As Benedictines, we strive to enter the very heart of the Church in her prayer, the liturgy. Offering beauty back to God and hidden there, we ask the Lord to strengthen each priest, the alter Christi, so he may labor courageously and perseveringly for the salvation of souls. There is no better exemplar in this than Our Lady, Queen of Apostles, especially in her hidden life at Ephesus. (This is the city in modern-day Turkey to which St. John brought her to live out her last days after the Ascension of her Son.)
We have the privilege of manifesting this charism in a concrete way by making vestments and sacred linens to be used for the Holy Sacrifice of the Mass.
Q. Mother Cecilia, I see that you have many young women and much interest in your small Community. This seems to be part of a national trend in America. To what do you attribute all of this interest?
Mother Cecilia: Perhaps this is an illustration of what St. Paul says to the Romans, “Where sin abounded, grace did the more abound.” The Lord seems to be seeking hearts to console Him amidst the continuing decline in virtue within our nation.
There is most certainly a new generation of Catholics steadily growing in our country, who are true seekers of truth, goodness and beauty. They realize the culture of death and sin that is foisted on us from all sides is a dead end, and brings about only unhappiness and a false sense of peace.
We see this hopeful trend, especially in our many seminarians and newly ordained priests, and of course the young women who come to visit us as well. We have had around 100 vocation inquiries this year alone. Truly, this is the work of the Holy Spirit!
Q. Mother Cecilia, when young women come to your Community with a vocation, what feelings do they describe?
Nearly all describe their initial shock the first couple of days. They say it takes some time to stop “thinking,” as they get used to the absence of so much noise that is everywhere in this modern world. They see clearly that there is a definite rhythm to our life, and they begin to discern in the silence whether this rhythm will be the underpinning for the Lord to orchestrate their holiness, and their path to Him.
Other things that young women have repeatedly mentioned are their attraction to the traditional liturgy, how intently we follow the Rule of St. Benedict, and our closeness to one another as a religious family.
Q. What do you tell them, to help them to discern?
Firstly they are told to be faithful in their vocations as sisters and daughters in the context of a family. St. Benedict bases a monastery on the structure of a family. If something is wanting in the natural foundation, the spiritual edifice that we strive to build on its foundation will be impaired.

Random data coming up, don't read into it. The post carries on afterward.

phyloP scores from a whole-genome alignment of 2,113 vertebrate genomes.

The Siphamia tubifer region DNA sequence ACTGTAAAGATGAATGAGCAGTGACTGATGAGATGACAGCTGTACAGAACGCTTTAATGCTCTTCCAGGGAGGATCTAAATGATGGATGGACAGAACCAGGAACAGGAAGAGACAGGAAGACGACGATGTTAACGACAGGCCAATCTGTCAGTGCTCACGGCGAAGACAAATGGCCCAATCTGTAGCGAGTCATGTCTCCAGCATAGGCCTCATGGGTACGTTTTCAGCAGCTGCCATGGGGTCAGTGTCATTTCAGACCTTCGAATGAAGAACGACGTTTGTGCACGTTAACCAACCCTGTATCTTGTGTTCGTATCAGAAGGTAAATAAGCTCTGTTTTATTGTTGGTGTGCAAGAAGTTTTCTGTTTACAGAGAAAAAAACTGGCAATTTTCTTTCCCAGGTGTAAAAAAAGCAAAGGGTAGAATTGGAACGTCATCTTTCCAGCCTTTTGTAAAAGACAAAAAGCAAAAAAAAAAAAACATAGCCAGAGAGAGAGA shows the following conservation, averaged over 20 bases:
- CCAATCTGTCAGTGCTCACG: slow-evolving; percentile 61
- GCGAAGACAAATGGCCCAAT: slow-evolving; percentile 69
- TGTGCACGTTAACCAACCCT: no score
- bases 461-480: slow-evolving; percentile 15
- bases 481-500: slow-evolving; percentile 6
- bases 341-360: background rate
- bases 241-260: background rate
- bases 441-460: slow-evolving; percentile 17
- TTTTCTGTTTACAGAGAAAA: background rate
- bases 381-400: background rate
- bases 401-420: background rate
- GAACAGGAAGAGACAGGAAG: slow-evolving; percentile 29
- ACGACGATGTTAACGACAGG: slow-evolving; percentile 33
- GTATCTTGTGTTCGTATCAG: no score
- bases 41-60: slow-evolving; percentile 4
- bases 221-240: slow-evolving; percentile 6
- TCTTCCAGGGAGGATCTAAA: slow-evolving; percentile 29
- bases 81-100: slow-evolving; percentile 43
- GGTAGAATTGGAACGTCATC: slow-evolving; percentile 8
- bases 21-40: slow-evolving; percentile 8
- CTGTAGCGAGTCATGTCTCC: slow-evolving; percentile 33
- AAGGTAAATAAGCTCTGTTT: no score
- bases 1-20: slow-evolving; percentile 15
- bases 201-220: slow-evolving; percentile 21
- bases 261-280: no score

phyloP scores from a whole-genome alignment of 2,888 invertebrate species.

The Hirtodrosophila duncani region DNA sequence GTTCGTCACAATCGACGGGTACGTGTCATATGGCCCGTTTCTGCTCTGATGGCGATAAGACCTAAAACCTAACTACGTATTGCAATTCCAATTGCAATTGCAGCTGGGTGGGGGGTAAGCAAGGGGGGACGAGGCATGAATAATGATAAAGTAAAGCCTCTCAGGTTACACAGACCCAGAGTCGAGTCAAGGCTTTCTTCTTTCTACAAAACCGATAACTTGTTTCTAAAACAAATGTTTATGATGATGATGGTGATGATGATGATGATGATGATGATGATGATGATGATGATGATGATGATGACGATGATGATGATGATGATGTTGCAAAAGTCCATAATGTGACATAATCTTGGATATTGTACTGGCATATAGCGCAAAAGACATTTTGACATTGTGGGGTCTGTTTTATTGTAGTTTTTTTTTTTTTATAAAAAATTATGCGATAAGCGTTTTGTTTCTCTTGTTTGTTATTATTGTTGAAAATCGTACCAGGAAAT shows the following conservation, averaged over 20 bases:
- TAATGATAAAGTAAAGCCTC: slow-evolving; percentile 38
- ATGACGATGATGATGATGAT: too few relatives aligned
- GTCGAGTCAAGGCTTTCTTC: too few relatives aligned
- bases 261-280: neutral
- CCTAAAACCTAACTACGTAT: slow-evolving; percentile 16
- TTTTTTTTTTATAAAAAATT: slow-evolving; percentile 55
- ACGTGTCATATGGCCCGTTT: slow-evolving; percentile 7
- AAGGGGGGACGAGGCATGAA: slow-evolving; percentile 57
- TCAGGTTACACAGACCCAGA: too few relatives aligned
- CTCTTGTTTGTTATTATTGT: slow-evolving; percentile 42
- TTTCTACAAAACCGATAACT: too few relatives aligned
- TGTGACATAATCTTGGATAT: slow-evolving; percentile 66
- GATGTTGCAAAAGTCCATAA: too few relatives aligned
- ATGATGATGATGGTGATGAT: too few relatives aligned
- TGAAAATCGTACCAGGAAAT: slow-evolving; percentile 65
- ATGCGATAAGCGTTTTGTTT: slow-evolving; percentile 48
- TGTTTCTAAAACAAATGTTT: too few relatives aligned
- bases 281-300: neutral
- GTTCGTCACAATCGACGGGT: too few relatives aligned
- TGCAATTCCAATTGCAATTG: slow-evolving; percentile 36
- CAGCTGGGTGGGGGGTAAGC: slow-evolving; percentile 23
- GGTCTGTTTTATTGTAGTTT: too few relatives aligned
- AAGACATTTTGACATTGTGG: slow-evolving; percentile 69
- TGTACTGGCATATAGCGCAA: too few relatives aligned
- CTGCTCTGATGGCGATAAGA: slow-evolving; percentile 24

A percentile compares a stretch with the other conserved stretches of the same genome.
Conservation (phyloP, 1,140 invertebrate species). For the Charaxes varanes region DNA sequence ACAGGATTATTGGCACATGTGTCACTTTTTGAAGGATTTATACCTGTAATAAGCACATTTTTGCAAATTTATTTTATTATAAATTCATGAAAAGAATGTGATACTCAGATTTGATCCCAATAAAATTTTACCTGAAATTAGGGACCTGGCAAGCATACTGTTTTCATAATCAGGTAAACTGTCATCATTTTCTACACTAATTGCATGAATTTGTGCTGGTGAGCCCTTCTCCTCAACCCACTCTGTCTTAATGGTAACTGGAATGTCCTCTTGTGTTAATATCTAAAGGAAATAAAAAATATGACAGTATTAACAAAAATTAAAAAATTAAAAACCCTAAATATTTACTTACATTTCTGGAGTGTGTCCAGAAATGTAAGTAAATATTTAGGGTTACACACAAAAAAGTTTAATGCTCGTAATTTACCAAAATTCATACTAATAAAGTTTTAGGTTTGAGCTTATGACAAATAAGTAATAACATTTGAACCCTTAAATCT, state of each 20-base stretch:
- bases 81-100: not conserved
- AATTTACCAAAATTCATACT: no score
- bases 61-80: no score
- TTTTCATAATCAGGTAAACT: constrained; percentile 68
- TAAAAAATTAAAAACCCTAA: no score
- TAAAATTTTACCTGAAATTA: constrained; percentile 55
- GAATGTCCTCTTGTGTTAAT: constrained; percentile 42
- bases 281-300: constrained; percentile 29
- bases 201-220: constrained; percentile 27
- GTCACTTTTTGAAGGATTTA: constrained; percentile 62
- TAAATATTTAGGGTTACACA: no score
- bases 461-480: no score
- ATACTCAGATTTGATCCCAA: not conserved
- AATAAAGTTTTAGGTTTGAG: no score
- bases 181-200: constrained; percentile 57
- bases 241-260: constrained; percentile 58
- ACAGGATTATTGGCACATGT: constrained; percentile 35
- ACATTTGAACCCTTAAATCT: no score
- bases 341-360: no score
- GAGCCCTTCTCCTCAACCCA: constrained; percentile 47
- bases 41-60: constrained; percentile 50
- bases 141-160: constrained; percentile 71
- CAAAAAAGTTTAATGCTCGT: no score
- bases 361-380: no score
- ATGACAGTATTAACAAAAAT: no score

They are also encouraged to become more familiar with the Extraordinary Form of the Mass. (The majority of aspirants already are, and feel called to offer themselves back to God through it.) In many ways the beauty of this Mass, at the center of our liturgical spirituality, speaks for itself. The rest of the Divine Office fits into it like spokes in the hub of a wheel.
Time must be set aside for silent prayer alone with God, in order to discern what it is He is asking in the depths of their hearts. Lastly, they must turn with steadfast prayer and fidelity to Our Lady, who always provides maternal strength and love for each vocation. She is our sure guide, as she will always counsel each soul to “do whatever He tells you.”
Q. Sr. Joseph Andrew, you oversaw all of the music and recording on “Mater Eucharistiae.” Your Order seems to garner a great deal of interest from the secular media. To what do you attribute this, in modern America? Is this part of the general thirst for the spiritual that seems so apparent?
We very much have been able to witness the thirst especially coming from the youth, for authenticity and meaning in life. People want God, they want to have an encounter with Him in their lives.
The arts through beauty are ways that Our Lord lovingly reveals Himself to souls. When we recorded our songs, it was in our chapel with Jesus present in the Holy Eucharist. There is something special in that relationship that shines forth from beauty, love and Truth, which evokes peace in any heart.
We were all made by Him and for Him. Because this is authentically what the Sisters are experiencing as they are singing these songs, it truly has an effect on a world hungry for the contemplative and silence in the midst of all the noise and input.
People have truly responded with great enthusiasm from all faith backgrounds. The fact that the secular media has picked it up and covered our community is something only God could plan. We just try to be as open as we can and always be ready to share our faith when called upon. We have truly enjoyed these experiences engaging the media and so this music has been another opportunity for us to reach out to the culture.